A Mother's Gift of Grace

Acceptance

A Mother's Gift of Grace

Her son was worried her crying would spoil his Bar Mitzvah. But they were tears of joy.

Karen Paul-Stern

Sitting in our rabbi’s study, my husband and I looked at our soon-to-be-13-year-old son and then at each other, exchanging proud glances.

For months he had been preparing, memorizing the Hebrew words and ancient melodies he’d use to recite from the Torah for his Bar Mitzvah, the ceremony that would mark his passage into Jewish adulthood.

We couldn’t wait to stand beside him on the bimah—the raised platform at the front of the sanctuary—give him our blessing and listen with the congregation as he read from the sacred scrolls.

Now, though, he seemed anxious about something. The rabbi noticed. “What is on your mind?” he asked.

My son leaned in and whispered, “Will there be tissues for my mom?”

My husband stifled a laugh. The rabbi smiled. “Yes,” he replied. “You know, it’s okay to cry on the bimah. Your mom won’t be the first mother who gets emotional at her child’s Bar Mitzvah.”

“Uh-huh,” my son said. I knew what he was thinking. I was going to be the most embarrassing mother ever. “Emotional” was one thing...but when I cry, it isn’t just a tear or two, or an elegant trickle. It’s more like the biblical flood. Rivers cascade down my cheeks, my nose runs, my face gets red and blotchy.

I can’t help it. I am a crier. I cry when I’m happy. I cry when I’m sad. I cry at good news and bad news. I even cry at commercials. My shaking and loud sobs when something on TV set me off made my kids squirm.

And that was in private. This would be in front of our family and friends, our entire congregation. I didn’t want my tears to ruin my son’s big day. Everyone should be focused on him, not me.

There in the rabbi’s study I decided I was going to beat this thing. There’s no crying at Bar Mitzvahs! At least not my son’s. Not by me.

One friend suggested beta-blockers. I don’t react well to medication, so no thanks. Another said I should stretch like an athlete before a big game. I couldn’t see how that would do anything but wrinkle my outfit.

I tried to set my emotions aside and think rationally. I’m a fund-raising director for a nonprofit organization, and before any presentation I always rehearse. Why couldn’t I approach reading my blessing like I was speaking before a group of donors? I didn’t cry then, after all.

Our cantor asked us to come in the week before the Bar Mitzvah for a dress rehearsal. Perfect! We assembled on the bimah.

“Before we begin,” she said, “I want you to think about the loved ones in your lives who will not be at this celebration with you, your ancestors whose lives set the stage for yours.” My chin quivered. “Remember how their love is carrying you through to this moment.”

I tried to focus on anything other than what the cantor was telling us to focus on. But then my son began reading his Torah portion. I couldn’t hold back anymore.

Tears rolled down my cheeks. I gasped and blew my nose as I fled to the bathroom to splash water on my face. I couldn’t even get through the rehearsal. How would I get through the real thing?

“Your tears are a gift of grace,” the cantor told me when I returned. To me, they felt more like an affliction.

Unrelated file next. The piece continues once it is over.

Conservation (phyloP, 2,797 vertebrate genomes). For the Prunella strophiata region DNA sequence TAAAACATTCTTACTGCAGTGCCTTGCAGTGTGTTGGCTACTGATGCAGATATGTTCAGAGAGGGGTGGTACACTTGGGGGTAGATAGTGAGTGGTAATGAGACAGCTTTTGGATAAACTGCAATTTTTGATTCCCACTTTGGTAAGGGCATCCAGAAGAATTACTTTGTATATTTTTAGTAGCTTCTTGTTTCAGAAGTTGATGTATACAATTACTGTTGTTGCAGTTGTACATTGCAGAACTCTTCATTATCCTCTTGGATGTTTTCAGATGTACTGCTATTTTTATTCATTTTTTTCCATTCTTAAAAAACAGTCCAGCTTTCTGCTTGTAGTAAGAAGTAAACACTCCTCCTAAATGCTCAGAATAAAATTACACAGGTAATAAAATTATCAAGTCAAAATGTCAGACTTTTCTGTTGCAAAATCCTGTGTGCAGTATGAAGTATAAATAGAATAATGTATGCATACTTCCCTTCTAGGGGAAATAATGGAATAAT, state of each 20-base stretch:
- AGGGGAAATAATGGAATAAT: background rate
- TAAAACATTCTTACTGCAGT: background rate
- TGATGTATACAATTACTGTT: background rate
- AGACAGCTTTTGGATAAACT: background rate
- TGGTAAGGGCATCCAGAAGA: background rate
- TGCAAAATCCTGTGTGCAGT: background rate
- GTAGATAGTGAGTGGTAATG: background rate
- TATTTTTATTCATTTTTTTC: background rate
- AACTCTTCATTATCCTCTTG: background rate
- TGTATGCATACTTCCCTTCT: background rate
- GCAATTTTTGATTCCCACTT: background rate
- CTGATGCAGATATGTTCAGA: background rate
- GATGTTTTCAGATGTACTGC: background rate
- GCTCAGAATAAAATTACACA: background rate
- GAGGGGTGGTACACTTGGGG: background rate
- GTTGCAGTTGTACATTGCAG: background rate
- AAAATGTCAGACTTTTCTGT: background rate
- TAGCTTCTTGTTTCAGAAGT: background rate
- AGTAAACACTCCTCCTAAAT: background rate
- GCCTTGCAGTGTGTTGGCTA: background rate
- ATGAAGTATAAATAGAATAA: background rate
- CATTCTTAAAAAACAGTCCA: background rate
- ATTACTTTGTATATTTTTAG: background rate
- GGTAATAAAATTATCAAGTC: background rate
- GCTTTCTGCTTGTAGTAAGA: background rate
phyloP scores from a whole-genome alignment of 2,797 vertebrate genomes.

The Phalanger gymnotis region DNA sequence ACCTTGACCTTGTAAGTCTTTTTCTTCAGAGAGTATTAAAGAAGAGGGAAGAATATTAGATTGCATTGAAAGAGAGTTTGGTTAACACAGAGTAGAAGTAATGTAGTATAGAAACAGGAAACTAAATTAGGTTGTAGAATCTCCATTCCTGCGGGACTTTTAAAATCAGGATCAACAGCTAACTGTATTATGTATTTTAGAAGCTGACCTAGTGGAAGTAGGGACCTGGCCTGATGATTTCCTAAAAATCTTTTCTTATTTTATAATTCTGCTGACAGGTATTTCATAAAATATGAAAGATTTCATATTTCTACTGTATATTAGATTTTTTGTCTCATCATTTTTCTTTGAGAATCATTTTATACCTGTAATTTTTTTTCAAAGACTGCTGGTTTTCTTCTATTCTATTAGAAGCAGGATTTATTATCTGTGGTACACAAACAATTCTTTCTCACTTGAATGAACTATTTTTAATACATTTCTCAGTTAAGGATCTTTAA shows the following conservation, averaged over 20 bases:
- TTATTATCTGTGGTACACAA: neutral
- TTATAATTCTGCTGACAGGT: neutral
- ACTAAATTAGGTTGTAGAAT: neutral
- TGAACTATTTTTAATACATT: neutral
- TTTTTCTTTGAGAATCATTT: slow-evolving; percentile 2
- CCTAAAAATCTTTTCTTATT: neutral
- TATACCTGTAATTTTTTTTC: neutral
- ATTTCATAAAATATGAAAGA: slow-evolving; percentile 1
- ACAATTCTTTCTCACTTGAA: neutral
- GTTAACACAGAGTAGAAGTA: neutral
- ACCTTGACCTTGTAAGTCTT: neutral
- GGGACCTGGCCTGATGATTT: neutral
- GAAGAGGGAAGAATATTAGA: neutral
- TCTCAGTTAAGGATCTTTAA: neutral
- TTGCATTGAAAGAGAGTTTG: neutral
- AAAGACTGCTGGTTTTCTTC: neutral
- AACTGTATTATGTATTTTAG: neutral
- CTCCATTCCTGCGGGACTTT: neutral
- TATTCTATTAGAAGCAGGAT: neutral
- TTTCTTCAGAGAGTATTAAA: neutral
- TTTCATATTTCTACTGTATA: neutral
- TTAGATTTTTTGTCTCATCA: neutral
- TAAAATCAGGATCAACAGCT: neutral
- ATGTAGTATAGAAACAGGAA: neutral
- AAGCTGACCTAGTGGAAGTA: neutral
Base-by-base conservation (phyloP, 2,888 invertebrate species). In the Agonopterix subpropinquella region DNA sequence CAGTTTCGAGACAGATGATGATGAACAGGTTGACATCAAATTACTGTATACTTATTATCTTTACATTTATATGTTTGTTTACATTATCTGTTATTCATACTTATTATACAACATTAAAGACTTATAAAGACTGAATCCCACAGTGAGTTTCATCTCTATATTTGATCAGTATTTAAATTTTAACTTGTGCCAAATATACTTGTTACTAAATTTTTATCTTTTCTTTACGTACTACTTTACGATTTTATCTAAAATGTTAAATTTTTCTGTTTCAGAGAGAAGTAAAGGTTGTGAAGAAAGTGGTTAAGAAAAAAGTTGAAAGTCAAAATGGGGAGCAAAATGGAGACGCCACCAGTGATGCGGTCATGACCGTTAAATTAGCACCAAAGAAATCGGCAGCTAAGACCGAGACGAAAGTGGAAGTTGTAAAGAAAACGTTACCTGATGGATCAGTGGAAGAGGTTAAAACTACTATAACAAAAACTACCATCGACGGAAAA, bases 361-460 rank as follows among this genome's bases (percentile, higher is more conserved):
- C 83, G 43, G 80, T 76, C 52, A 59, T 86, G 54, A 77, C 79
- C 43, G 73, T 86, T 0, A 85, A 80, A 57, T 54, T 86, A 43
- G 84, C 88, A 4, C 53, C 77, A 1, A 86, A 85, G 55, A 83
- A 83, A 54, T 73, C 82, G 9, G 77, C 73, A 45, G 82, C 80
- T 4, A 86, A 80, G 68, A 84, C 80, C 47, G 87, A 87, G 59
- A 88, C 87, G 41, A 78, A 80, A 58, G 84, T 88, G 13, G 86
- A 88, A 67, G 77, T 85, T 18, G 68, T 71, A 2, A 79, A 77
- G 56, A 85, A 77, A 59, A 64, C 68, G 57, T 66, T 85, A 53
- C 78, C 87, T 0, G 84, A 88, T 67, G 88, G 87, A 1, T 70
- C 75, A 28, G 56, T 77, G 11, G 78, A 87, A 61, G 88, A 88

The next few days I stood in front of my bedroom mirror, going over, line by line, the two-minute blessing I was to recite. When my eyes began to water, I steadied myself before going on.

The morning of the Bar Mitzvah, I woke up extra early and read the blessing over until I could get through the entire thing without crying. They’re just words, I told myself. You can turn off the tears for the big moment.

At the synagogue we settled into our seats in the front row of the sanctuary. I was fine during the early part of the service. Then the rabbi called my son to the Torah for the first time, in an ancient chant reminding us of our obligation to nurture and pass down Jewish traditions from one generation to the next.

My husband and I followed him up the steps to the bimah.

Just like you rehearsed, I commanded myself. Don’t cry.

“My blessing for you is that you allow yourself the freedom to try new things,” I began. “May you feed your soul and share your sharp mind and kind heart...” I paused. These weren’t just words. This was an act of deep meaning. To me, my son, our family, our people.

Here before the ark holding the Torah scrolls, I felt that so strongly. I looked at my boy, proud of the hard work he’d put in, aware of how our ancestors had fought to maintain our way of life and bring us to this moment. The same power that sustained them was sustaining me now, as I blessed my child.

Not a child. A man. My knees knocked, my hands shook. But I recited the rest of the blessing smoothly, stumbling only on the very last words. I looked out at the congregation. My friends were waving, giving me a silent salute.

Only after my son finished his Torah portion—flawlessly—and I sat back down, did the tears come. I wasn’t embarrassed. I finally understood what the cantor meant.

Crying was an overflowing of the love I hold in my heart. A gift of grace. Because when we experience something wonderful, we’re meant to feel it. Some of us just need to keep tissues handy.

 

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